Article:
If you are a Facebook friend of mine, feel free to leave a comment if you like. But life is good, and I’ll probably stay off of FB for another few weeks, at least until my contract renewal document is completed and submitted.

2013 Hawai‘i Grammy Entry Update

I really don’t mean to be “Grammy Awards Central” when it comes to news and information for Hawai‘i artists, but posting here will help me keep from repeating myself in emails.

The HARA office and I prepared and submitted entries for 36 or so CDs and songs in a variety of categories. All releases are reviewed by a committee of individuals knowledgeable in those categories and the genres included in them. In searching out our entries, it seems that these committees did reclassify some entries. There was at least one releases entered in Regional Roots (where Hawaiian music releases go) that was moved to folk. Two Hawai‘i releases that were submitted to “Americana” were moved into “Pop”, and one “Alternative” entry was moved to “Rock.”

Sorry folks, but this is the Academy’s prerogative. You can call and inquire of complain, but the final entry list is final and they won’t change it. All you could do if you are unhappy with your placement is tell them “remove my release from contention”, which means if you were to receive enough votes to make the final ballot, you would be kept off. Would anyone really want that?

I think that our local Alternative community is a great example of a group that is defining what “Alternative” means in Hawai‘i. But that doesn’t mean that the national would agree with the music fitting their criteria of “Alternative.” Same goes for“rock.” Does anyone thing that most of the country thinks of Jack Johnson as a rock artist? He won Best Rock Album at Nā Hōkū Hanohano a few years ago. That’s not a criticism as all, but another example of how we define genres differently.

Fortunately I believe that all but one of our Hawai‘i releases in Regional Roots was kept there. Good luck to all of our Hawai‘i entries.

Travel Hacking

Travel HackI’ve been a member of a couple of frequent flyer programs for as long as I can remember, including Hawaiian and United Airlines, Avis Rent A Car and a few others. If we’d take a long trip and find a better fare on a different airlines, we’d sign up for that airlines program, book it, and not think about it again. There was no real forethought about the value of the miles, concern if they were lost, or planning made to maximize them.

Last week I made a trip to LA for business. I took Hawaiian as they had a flight at a decent price that got into LA late in the day, and enabled me to get a good night’s sleep before the next day’s meeting. Flying United from Hawai‘i at a decent fare almost always means catching a red-eye that arrives in LA early AM, resulting in a red-eyed Keola at meetings later that morning. I am rarely able to sleep on airplanes.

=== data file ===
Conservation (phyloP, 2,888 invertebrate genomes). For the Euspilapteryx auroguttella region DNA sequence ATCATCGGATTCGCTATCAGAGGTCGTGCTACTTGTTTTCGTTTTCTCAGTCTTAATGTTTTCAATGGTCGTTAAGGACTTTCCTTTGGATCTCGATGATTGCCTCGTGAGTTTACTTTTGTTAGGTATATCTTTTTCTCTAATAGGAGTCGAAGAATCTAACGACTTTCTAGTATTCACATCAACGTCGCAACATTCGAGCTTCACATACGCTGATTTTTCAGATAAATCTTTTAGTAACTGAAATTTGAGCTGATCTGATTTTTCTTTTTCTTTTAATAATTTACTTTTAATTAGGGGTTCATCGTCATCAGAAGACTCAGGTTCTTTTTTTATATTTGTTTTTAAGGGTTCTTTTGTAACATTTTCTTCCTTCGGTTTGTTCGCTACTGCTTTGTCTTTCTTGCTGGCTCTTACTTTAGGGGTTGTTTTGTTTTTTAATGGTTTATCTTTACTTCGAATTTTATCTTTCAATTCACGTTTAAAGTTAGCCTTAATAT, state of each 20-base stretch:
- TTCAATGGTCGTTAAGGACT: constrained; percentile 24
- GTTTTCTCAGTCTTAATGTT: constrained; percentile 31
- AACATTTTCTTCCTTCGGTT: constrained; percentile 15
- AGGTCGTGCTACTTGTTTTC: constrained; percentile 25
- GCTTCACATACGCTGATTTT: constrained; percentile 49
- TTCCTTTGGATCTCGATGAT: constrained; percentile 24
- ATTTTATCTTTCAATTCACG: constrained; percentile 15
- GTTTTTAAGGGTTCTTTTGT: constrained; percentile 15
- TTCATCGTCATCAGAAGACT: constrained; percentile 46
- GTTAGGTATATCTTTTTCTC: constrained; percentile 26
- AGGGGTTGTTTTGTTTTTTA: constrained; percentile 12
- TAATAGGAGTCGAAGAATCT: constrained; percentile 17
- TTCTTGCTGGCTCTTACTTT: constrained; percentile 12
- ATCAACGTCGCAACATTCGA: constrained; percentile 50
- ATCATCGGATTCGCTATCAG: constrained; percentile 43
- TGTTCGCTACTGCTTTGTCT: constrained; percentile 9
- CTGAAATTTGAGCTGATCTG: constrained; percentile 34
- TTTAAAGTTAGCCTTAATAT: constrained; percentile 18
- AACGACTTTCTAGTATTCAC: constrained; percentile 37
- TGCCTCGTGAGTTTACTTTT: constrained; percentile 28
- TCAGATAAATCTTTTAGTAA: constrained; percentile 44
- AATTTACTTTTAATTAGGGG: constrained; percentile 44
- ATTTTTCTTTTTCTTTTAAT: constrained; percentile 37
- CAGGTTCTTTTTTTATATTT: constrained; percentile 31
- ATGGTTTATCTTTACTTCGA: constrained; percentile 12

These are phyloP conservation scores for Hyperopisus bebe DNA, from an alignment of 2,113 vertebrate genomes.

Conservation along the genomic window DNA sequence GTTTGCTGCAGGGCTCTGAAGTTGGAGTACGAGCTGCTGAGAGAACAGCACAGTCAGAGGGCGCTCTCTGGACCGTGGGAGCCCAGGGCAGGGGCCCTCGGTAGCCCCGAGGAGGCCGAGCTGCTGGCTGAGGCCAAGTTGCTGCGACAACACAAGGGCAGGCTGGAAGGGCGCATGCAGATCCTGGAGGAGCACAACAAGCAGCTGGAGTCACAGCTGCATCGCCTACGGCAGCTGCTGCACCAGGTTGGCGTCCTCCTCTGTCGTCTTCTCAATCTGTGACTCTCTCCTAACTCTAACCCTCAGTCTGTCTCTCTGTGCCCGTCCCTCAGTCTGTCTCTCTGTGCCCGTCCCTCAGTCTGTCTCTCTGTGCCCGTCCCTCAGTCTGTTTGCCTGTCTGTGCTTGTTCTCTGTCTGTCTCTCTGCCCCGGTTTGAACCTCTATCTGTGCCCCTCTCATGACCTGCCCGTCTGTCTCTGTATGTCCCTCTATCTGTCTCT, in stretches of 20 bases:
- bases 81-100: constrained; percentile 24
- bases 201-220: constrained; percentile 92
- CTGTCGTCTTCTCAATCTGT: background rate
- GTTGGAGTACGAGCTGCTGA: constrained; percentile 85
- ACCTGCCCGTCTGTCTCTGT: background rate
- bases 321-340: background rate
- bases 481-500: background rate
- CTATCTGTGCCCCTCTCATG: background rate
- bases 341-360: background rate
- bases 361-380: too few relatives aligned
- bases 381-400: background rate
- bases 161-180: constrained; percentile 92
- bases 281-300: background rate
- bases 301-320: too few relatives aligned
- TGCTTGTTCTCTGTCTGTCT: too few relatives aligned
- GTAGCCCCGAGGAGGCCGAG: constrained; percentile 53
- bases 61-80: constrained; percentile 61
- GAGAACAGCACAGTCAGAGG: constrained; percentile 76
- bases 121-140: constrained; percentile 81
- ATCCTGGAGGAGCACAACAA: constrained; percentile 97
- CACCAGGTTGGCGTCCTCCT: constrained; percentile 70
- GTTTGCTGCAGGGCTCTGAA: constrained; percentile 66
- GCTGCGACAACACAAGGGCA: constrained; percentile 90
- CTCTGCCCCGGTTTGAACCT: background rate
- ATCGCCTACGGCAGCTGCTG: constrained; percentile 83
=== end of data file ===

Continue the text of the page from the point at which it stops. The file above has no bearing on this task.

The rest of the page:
I was booked at a Hilton hotel for the trip, and forgot to check my Hilton Honors status before leaving. I hadn’t used it for years, and apparently my account was purged from the system. Arriving at my room I found that they charged $14.95 a day for Internet. I can’t work without it, so out came the credit card, got online, and one of my first acts was to reestablish an HH membership. I noticed that Hilton provides free Internet for HH members who have Silver status, but clearly didn’t qualify. When I returned to Maui, I did an online search, and found a link that provide a free upgrade to HH Silver status. The site also mentioned a term I had heard before but didn’t think too much about – travel hacking.

Travel hackers take a systematic approach to maximizing the miles they earn and minimizing the amount they use while traveling. I was surprised to discover how many sites are dedicated to this endeavor, and the extent to which these folks will go to earn and save them. There are also some interesting sites that offer miles for filling out surveys online.

It seems that there are some folks out there who are as obsessive about this activity as some “extreme couponers” area, and I have to admit after a few ours I found myself wrapped up in it all. I got my HH Silver Status, joined a few airlines that are part of the three major frequent flyer alliance programs to make sure I don’t miss out on any opportunities, and started filling out some surveys. A few hours work netted a few thousand miles in my United account, though that includes a few “signup bonus” rewards that won’t be awarded again. Hopefully it will be worth it somewhere down the road. The other component of this activity is maximizing the miles you travel using at minimum cost in cash and FF miles. But I’ll worry about that part when I get the miles.

If any of my friends out there has any experience with this activity please feel free to drop me a note.